5 Worries About Trans Racial Adoption5 Worries About Trans Racial Adoption
There was a lot of talk of transracial adoption in our foster/adopt classes. We spent six full Saturdays learning about reasons children ended up in foster care, what to expect when fostering or adopting from the system and how to determine the type of child we’d be a good fit to parent. The conversation frequently …
There was a lot of talk of transracial adoption in our foster/adopt classes. We spent six full Saturdays learning about reasons children ended up in foster care, what to expect when fostering or adopting from the system and how to determine the type of child we’d be a good fit to parent. The conversation frequently went back to trans racial families. People had a lot of worries and concerns .
My husband and I, who are Caucasian, went on to adopt a school age Hispanic child. I’m now able to answer the “what if” questions that kept coming up in those adoption classes.
What if….you don’t know about the child’s native culture? Then you learn together. Just make sure you have the correct information – I recently read an article about a family who devoted their lives to making sure their Korean son knew everything about his homeland, only to find out when he was 18 and they got their hands on his birth records that he was actually born in China! Oops!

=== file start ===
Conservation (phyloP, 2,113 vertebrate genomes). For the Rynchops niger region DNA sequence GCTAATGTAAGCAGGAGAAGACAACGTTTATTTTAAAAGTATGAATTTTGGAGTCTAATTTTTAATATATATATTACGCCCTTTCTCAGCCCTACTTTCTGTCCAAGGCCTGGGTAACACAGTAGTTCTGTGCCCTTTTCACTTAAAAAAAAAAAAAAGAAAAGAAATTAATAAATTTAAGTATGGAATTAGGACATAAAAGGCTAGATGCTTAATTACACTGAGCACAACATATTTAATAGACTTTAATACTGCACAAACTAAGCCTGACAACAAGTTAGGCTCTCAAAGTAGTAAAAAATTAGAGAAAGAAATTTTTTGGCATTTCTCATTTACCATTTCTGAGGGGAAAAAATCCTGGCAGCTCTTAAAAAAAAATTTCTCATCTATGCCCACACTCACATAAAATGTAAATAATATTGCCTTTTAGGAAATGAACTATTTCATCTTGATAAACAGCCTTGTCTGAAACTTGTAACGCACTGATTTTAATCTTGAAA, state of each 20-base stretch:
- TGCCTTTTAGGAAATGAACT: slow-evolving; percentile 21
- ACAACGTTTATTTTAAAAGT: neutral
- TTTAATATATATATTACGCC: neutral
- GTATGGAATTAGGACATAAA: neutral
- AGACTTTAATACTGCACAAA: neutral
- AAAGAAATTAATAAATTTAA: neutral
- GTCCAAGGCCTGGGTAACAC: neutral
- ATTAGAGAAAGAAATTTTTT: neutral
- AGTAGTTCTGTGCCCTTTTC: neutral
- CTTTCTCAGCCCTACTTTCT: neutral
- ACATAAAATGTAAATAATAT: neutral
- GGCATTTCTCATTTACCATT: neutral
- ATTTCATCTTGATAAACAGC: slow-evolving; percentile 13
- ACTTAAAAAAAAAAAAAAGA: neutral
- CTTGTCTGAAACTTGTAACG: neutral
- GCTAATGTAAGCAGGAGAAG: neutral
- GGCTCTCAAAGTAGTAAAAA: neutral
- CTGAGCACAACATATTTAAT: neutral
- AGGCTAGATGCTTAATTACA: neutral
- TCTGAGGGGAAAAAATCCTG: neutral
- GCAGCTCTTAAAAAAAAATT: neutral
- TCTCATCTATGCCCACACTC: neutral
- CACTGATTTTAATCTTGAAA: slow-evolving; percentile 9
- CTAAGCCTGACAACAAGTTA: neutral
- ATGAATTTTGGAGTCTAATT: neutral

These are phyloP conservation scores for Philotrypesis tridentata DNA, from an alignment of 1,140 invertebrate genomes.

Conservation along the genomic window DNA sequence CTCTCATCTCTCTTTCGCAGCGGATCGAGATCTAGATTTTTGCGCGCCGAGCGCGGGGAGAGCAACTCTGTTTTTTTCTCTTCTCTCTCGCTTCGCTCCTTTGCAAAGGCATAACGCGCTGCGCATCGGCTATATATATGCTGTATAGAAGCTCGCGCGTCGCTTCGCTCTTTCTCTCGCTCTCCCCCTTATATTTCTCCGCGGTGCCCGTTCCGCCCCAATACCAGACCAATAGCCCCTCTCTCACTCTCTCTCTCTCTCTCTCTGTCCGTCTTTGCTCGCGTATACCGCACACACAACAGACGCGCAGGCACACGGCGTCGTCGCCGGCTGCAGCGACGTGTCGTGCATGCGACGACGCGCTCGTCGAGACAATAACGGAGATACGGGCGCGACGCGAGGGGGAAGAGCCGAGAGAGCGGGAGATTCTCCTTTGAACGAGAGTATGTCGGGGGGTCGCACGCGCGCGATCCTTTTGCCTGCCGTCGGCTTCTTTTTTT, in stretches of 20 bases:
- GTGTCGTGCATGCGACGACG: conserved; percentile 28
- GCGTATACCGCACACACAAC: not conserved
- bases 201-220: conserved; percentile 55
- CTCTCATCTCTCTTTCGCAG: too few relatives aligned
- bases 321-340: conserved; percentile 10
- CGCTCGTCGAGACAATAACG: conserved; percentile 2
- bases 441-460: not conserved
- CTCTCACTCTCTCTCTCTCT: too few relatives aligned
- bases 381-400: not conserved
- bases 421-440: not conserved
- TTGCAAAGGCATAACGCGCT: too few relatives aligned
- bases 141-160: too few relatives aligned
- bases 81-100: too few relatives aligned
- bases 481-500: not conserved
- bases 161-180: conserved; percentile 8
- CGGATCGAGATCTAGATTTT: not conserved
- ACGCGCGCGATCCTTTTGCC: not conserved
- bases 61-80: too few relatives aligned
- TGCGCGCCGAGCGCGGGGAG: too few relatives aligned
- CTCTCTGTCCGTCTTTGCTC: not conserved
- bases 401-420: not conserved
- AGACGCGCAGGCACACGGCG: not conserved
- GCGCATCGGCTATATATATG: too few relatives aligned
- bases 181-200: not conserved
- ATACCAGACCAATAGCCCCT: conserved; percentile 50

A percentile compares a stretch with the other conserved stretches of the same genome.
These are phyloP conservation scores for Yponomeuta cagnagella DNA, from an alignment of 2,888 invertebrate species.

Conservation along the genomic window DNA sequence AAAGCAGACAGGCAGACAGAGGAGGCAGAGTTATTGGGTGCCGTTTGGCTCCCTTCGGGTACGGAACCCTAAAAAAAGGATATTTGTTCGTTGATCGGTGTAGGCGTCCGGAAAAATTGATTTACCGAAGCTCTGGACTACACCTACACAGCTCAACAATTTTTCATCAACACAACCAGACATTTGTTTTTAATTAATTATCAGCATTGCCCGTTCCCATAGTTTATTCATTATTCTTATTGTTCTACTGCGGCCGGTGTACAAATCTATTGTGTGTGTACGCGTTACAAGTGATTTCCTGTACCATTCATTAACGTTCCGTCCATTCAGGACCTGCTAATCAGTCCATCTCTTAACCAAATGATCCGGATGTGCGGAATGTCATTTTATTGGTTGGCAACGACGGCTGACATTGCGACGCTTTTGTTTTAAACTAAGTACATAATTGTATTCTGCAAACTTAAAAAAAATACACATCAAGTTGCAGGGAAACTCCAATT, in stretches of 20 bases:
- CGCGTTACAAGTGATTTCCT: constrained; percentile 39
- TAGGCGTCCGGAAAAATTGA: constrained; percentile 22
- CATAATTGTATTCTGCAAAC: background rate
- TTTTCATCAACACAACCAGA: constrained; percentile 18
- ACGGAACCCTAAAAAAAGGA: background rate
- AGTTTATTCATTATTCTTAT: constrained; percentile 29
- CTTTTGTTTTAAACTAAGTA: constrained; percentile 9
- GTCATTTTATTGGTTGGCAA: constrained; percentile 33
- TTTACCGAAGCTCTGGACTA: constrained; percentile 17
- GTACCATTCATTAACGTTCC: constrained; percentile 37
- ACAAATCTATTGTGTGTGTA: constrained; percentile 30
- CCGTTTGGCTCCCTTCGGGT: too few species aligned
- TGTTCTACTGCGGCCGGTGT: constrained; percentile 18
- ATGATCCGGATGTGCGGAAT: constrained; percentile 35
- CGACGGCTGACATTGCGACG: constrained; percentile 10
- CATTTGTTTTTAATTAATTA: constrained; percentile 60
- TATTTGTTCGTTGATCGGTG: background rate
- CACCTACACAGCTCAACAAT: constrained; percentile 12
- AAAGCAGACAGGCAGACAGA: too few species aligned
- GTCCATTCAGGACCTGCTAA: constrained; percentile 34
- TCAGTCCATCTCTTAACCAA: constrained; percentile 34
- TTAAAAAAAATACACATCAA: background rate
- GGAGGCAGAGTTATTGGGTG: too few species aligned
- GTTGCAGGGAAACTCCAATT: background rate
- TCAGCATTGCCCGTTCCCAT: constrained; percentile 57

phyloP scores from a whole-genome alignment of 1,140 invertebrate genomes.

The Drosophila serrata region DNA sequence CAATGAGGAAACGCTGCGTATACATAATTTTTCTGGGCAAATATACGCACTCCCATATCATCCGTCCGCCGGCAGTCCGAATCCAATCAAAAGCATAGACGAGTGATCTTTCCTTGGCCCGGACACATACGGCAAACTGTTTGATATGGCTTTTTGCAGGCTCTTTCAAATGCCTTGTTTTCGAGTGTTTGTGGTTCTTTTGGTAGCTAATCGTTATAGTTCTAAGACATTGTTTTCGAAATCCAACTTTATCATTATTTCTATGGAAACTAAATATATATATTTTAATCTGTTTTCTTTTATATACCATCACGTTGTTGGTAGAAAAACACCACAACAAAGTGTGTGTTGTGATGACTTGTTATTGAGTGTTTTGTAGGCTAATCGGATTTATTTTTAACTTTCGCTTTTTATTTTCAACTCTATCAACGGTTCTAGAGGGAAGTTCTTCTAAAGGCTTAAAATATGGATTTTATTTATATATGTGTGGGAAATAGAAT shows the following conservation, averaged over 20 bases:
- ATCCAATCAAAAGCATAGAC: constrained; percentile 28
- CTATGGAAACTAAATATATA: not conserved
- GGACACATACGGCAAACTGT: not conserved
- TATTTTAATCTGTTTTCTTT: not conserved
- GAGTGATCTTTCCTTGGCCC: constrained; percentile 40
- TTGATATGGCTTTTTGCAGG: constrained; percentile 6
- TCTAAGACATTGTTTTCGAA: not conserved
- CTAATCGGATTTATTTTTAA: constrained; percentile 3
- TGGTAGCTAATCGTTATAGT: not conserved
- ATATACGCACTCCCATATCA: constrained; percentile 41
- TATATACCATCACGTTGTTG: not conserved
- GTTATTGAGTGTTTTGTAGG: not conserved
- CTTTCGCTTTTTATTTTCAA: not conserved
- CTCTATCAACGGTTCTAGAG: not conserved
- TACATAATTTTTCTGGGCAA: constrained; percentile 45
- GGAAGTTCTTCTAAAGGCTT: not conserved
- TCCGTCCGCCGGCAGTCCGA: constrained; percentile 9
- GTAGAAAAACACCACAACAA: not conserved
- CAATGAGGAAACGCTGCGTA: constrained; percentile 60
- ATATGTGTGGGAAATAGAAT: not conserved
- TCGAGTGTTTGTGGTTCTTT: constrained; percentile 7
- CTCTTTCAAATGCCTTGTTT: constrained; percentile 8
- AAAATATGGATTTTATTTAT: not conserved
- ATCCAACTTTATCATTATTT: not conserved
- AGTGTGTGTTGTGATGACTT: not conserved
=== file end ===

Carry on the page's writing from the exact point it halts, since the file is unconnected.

What if….the child is self conscious about your different skin tones? My daughter didn’t want me near her school the first year she was with us. It hurt my feelings, especially since she was proud to show off my husband and introduce him as her dad. She finally admitted believed children get their skin color from their mom, so if kids at school saw me everyone would know she was adopted. I was able to validate her concerns and help her brainstorm ways to approach the topic if kids at school asked adoption related questions.
What if…the child stands out in your community? Then you take the time to education people about trans racial adoption. Families come in all different sizes, shapes and colors.
What if….your child is bullied or made to feel uncomfortable at school? Your child has eyes and sees your skin is different. Talk about it. Give them language to use if their classmates have questions. Make sure they know they can come to you if anyone makes them upset. Let the teacher know a deeper focus on diversity may be needed.
What if….people don’t believe you’re the parents? This has happened to me twice….both times when my daughter fell in public and I was approaching her to comfort her. I know other trans racial families who have been questioned while traveling. Stay calm and explain your child is adopted if authorities are asking. Otherwise, shrug it off and give your child an extra cuddle.
Yes, you may become the poster family for trans racial adoption and have to education the public. However, people will see it’s really not a big deal and hearts might become open to adopting or fostering that hadn’t thought of it before.